Trackers, apps and online trainers: 5 easy ways to get fit with technology

Have you made a New Year's resolution to do more exercise? Whether you want to learn to run or just improve your overall fitness, your smartphone can help.

Whether you want to lose weight, train for a race or would just like to improve your general health, the New Year is the most popular time to begin a fitness regime, as gyms up and down the country bulge in sympathy with their new members' post-Christmas waistlines.

But where do you start, and once you've completed your first swim, jog or gym session, how do you find the motivation to keep going?

Here are five ways technology can help you with your fitness programme.

[Read more: How your smartphone can look after your health]

1: Track your daily activity   

Before you start setting serious fitness goals, a great place to start is with the health apps included with smartphones.

Apple users can use Apple Health, which lets you monitor walking and running distances detected using the sensors on your phone - along with Sleep, Mindfulness and Nutrition data. Find out more.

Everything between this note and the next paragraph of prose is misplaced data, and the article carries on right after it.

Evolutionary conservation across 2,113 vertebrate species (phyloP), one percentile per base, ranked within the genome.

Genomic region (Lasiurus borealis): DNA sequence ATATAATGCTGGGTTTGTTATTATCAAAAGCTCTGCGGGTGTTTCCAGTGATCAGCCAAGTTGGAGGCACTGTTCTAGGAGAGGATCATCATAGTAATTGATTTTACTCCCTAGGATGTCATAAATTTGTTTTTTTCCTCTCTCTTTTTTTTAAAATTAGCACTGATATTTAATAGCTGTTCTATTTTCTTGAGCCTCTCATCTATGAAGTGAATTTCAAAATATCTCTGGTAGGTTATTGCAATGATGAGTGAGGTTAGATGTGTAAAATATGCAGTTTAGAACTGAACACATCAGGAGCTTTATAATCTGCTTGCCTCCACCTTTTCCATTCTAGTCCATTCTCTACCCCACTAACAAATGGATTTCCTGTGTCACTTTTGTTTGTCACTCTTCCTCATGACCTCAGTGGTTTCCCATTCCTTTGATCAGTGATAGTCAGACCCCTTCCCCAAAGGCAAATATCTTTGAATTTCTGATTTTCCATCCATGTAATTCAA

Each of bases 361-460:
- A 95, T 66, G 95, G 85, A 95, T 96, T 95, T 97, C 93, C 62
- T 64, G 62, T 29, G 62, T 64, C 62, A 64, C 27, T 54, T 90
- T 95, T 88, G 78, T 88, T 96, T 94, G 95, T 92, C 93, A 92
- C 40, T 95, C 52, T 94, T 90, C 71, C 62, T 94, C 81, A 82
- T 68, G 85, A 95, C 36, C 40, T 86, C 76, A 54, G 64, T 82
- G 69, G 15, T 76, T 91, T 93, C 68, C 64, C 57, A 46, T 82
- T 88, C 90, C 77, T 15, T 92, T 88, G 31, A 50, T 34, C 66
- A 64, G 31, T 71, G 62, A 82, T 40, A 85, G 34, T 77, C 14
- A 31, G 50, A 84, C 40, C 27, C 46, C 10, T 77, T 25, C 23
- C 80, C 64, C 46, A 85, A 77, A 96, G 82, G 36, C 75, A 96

If your phone runs Google’s Android operating system, you can use the free Google Fit app, which automatically detects when you walk, run and cycle

Google Fit app

To inspire you to exercise, Google worked with the World Health Organisation to develop two activity goals. You get ‘Move Minutes’ for being active and ‘Heart Points’ for higher-impact activity, set goals for each and if you meet them they adjust to keep you challenged.

Apple Health works with the Apple Watch and Google Fit works with various smartwatches running Wear OS. They also work with trackers, fitness apps like Runkeeper and nutrition apps like Calorie Counter & Diet Tracker to share data so it’s all in the same place.

2: Forget the gym - nail the basics at home

If your fitness goal is to build muscle, you don’t need to go to the gym or get a personal trainer. The brilliant thing about apps like Home Workout – No Equipment is that you can exercise in your own time, in the privacy of your own home, and with no specialist equipment.

Using the app, choose the part of the body you want to strengthen, select whether you are a beginner, intermediate or advanced athlete, then work your way through the exercises, which have been designed by a professional fitness coach. Each routine includes a cartoon and video to show you how to exercise properly.

Home workout no equipment app

Available for Apple or Android phones, the app is free or you can pay to remove adverts. Female Fitness – Women Workout is aimed at women. Other apps with workouts you can do at home include 7 Minutes Workout (Apple, Android) and GetFit: Home Workout & Fitness (Apple, Android)

[Read more: Upgrade your bedroom with these smart gadgets]

3: Get a fitness tracker

Whether you want to get fit by running, cycling, walking or running, a fitness tracker is a convenient way keep track of your exercise.